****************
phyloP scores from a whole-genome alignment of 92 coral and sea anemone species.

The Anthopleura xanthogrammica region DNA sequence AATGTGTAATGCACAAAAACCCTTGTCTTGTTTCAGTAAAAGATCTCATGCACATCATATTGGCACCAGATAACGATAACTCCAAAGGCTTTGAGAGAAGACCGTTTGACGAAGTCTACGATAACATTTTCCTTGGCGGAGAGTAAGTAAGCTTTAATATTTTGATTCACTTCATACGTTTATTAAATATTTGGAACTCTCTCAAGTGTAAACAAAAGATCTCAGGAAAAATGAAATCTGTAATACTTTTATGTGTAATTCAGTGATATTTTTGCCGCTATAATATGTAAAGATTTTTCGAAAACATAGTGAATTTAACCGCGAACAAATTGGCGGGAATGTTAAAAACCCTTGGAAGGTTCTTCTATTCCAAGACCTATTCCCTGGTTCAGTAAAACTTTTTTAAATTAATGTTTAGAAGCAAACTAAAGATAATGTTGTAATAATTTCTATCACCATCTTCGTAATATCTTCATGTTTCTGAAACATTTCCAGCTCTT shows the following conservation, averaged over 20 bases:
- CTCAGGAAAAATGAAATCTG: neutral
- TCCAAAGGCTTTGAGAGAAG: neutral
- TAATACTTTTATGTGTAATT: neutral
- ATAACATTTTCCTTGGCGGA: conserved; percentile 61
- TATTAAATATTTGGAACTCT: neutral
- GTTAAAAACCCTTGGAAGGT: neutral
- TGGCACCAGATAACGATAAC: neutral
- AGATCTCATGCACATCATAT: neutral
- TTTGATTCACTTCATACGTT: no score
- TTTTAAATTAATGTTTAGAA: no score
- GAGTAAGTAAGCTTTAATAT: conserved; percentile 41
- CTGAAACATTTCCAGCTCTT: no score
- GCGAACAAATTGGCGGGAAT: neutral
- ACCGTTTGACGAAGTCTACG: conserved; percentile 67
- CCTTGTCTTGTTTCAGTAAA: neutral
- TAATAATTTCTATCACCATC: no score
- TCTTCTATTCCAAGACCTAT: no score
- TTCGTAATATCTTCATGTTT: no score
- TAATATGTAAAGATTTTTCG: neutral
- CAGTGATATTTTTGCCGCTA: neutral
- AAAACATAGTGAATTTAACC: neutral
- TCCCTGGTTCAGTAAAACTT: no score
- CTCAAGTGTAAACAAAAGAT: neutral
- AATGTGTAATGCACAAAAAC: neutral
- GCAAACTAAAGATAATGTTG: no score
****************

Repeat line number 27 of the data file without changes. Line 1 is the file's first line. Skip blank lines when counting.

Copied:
- GCAAACTAAAGATAATGTTG: no score